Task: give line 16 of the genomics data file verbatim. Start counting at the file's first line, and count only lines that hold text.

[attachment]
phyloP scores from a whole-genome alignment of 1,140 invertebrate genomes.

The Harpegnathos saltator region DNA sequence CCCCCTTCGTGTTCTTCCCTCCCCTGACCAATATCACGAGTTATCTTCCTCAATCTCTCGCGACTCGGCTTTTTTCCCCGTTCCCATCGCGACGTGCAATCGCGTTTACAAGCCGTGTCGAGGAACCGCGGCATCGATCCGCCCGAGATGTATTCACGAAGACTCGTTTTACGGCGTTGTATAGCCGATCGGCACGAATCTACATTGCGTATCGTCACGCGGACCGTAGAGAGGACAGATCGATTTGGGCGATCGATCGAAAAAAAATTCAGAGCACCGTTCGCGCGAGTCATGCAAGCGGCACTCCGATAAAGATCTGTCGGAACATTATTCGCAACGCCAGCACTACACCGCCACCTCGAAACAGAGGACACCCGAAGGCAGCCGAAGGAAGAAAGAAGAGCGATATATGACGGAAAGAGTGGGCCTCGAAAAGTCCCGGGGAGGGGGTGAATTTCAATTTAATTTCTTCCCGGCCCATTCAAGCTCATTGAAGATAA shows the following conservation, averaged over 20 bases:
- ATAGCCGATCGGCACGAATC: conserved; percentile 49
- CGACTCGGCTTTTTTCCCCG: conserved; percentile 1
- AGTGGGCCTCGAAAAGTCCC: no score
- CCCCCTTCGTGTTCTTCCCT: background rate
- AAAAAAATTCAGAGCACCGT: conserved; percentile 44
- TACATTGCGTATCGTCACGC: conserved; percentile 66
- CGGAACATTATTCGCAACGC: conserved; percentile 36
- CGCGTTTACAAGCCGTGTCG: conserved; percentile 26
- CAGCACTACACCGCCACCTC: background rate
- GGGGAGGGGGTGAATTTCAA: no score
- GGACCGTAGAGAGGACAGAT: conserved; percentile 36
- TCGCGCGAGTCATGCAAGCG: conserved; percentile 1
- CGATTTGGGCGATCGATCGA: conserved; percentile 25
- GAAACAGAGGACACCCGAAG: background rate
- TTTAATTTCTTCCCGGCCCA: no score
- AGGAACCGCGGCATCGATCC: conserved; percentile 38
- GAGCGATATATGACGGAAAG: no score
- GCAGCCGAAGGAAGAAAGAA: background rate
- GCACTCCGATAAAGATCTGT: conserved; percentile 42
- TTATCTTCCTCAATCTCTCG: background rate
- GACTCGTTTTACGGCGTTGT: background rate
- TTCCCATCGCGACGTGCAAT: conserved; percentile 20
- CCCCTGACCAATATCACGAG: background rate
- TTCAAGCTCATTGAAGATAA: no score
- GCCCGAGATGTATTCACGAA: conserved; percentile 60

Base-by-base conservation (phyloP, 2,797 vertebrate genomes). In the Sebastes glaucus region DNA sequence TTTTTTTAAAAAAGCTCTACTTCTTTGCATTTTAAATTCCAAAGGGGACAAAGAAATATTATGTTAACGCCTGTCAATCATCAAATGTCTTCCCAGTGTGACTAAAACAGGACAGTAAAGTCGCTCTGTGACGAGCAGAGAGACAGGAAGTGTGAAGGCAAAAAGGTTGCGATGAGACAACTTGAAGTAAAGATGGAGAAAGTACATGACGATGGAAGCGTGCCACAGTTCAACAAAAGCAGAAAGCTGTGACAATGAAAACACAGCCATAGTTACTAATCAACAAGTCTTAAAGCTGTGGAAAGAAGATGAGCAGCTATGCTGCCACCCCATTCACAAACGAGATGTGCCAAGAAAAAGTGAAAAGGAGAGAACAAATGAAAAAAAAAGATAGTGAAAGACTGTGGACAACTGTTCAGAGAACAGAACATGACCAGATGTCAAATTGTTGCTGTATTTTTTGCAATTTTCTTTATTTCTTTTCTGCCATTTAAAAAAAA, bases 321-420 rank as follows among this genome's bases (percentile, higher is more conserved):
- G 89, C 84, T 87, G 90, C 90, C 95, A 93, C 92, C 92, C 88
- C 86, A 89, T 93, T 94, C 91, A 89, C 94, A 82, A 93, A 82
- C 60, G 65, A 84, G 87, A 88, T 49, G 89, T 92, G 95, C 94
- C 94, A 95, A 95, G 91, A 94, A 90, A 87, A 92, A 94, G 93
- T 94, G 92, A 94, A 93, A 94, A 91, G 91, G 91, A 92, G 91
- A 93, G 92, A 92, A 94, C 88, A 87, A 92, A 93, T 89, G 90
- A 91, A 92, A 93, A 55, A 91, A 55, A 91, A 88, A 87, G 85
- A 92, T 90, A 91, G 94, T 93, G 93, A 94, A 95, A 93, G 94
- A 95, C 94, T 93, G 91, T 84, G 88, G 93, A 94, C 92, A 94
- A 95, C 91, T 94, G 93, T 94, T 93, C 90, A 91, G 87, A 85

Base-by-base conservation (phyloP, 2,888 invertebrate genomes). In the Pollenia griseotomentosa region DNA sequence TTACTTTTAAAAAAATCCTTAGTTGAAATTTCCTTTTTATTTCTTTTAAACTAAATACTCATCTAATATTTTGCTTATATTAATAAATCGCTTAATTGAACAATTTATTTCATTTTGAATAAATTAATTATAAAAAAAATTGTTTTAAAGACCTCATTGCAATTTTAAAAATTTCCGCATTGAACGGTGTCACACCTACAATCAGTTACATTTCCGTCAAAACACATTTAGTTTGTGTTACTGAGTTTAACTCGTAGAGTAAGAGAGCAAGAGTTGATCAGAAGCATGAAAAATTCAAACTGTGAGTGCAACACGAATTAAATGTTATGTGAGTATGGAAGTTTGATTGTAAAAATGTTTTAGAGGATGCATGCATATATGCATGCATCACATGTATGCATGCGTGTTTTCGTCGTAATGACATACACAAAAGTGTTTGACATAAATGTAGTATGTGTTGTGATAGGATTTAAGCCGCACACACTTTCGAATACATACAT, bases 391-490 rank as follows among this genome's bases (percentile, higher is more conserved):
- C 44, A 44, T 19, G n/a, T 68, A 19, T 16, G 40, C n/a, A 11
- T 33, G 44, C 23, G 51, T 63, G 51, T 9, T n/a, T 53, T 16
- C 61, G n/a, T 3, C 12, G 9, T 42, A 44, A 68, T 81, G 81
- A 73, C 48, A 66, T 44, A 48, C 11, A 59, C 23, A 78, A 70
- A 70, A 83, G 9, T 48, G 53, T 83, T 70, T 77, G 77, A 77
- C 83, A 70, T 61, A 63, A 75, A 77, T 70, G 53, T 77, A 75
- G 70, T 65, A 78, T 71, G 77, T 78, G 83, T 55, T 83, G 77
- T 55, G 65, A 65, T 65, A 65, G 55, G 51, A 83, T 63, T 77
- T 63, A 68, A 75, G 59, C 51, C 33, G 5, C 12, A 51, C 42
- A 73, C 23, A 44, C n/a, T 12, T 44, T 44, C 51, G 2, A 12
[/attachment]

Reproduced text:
- GAAACAGAGGACACCCGAAG: background rate